In 2008, things went smoothly, as Barack Obama won the state with record minority turnout. But after the GOP regained control of state government in 2011, they put things in reverse, cutting early voting hours, eliminating Golden Week, making it harder to get an absentee ballot and even reducing the number of voting machines that counties must have on hand. After voting rights groups sued, a 2015 settlement restored some but not all of the early voting hours, and left the elimination of Golden Week in place, until last week’s ruling.

Republicans are also looking to restrict voting hours on Election Day itself. A bill passed last week would force would-be voters to put up a cash bond when asking a court to extend voting hours because of an emergency like a natural disaster or administrative problems. The measure’s sponsor, state Sen. Bill Seitz, was upset that in recent elections, local courts had kept polls open in Hamilton County past the standard 7:30 p.m. closing time to make sure voters weren't disenfranchised by unforeseen emergencies: a software glitch that wiped out the county’s electronic poll books in 2015, and a traffic accident that caused long backups earlier this year.

Democrats have called Seitz’s bill a “discriminatory poll tax.” And Daniel Tokaji, an election law professor at Ohio State University, has said it will “impose practically insurmountable barriers on access to state court for voters who are not wealthy.” Gov. John Kasich hasn’t yet said whether he plans to sign it.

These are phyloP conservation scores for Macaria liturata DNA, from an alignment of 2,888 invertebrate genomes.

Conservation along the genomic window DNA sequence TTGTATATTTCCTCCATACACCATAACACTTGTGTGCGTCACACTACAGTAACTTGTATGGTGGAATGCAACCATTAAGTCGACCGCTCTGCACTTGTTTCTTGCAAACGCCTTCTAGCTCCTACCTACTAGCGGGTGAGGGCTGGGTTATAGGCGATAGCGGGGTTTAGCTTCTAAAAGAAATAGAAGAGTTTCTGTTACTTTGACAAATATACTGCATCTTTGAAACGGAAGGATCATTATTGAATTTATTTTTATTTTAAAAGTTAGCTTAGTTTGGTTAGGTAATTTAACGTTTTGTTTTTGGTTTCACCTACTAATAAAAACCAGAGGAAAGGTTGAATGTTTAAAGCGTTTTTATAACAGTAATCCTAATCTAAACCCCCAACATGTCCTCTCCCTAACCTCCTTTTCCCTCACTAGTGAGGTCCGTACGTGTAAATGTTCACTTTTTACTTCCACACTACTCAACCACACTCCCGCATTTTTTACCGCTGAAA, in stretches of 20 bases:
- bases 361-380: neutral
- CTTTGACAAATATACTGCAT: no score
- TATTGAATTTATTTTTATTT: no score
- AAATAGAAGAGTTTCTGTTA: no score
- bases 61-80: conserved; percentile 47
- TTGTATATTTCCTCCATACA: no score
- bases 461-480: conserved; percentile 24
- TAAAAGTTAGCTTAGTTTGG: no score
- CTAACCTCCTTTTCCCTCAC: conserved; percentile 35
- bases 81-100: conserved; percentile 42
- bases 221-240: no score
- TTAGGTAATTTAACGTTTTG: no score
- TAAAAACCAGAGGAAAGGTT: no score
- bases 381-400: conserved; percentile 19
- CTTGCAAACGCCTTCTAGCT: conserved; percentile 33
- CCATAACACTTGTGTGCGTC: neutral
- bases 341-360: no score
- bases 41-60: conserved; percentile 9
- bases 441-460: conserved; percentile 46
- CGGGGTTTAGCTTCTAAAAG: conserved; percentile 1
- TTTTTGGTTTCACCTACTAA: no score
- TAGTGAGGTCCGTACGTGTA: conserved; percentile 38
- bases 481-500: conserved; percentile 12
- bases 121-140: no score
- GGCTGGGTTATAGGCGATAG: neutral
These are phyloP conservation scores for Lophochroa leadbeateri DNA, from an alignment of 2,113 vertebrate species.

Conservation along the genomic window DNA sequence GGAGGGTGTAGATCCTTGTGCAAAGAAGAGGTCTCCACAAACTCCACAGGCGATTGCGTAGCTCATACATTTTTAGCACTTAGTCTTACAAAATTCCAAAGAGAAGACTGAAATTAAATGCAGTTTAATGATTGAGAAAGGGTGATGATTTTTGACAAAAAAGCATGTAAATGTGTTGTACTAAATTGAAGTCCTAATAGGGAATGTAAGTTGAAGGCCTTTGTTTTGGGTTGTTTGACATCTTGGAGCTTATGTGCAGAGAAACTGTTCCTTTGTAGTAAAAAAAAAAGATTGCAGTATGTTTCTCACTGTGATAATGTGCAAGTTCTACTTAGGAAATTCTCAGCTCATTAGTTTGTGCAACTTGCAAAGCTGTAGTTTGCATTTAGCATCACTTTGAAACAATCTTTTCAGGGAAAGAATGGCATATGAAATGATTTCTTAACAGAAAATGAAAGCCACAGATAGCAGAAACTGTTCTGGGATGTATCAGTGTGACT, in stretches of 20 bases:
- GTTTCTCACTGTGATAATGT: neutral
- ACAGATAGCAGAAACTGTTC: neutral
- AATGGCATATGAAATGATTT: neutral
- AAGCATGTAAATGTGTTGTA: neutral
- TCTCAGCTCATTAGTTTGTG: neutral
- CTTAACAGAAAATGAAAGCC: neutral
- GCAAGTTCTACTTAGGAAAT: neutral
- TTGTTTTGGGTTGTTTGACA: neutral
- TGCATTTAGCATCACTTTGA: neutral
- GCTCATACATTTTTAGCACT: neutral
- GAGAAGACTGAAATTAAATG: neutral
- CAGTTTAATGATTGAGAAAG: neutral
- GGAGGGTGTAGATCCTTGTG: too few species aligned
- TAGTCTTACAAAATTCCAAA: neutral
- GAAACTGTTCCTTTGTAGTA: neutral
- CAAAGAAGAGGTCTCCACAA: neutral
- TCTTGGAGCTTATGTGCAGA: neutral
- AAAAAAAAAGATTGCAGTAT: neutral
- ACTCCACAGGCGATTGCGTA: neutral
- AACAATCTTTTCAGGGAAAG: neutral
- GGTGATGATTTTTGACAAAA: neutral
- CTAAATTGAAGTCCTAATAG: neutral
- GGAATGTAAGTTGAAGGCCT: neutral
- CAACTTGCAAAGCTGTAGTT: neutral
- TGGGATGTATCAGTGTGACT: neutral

Then there are the battles over the voter rolls. In April, voting rights groups sued Husted over his controversial policy of removing from the rolls anyone who failed to vote in the last three federal elections or any intervening contest. The groups say what Husted is doing not only violates federal voting law but also is unnecessary, because the state already uses U.S. Postal Service information to keep the rolls up to date.

“We have spoken to purged voters from around the state of Ohio who tried to vote in the November 2015 local election and were turned away,” an ACLU lawyer said in a statement. “The already widespread disenfranchisement that has resulted from this process is likely to be much worse in a presidential election year.”

Even on an issue where some had seen the chance for bipartisan cooperation, online voter registration, there has been acrimony. Last week, lawmakers approved a measure to allow online voter registration—with Husted’s enthusiastic support. The problem? Republicans ensured that the new system won’t take effect until 2017, even though Husted says it’s ready to go now. That means it won’t help get Ohioans onto the rolls for this fall’s election.

One Democratic lawmaker has also raised the concern that the law appears to require that in the interim, the state must shut down a system currently in place that allows voters to change their address online, though Husted has said he doesn’t plan to do that.

One thing's for sure, though: the struggle over access to voting in the nation's ultimate swing state is a long way from over.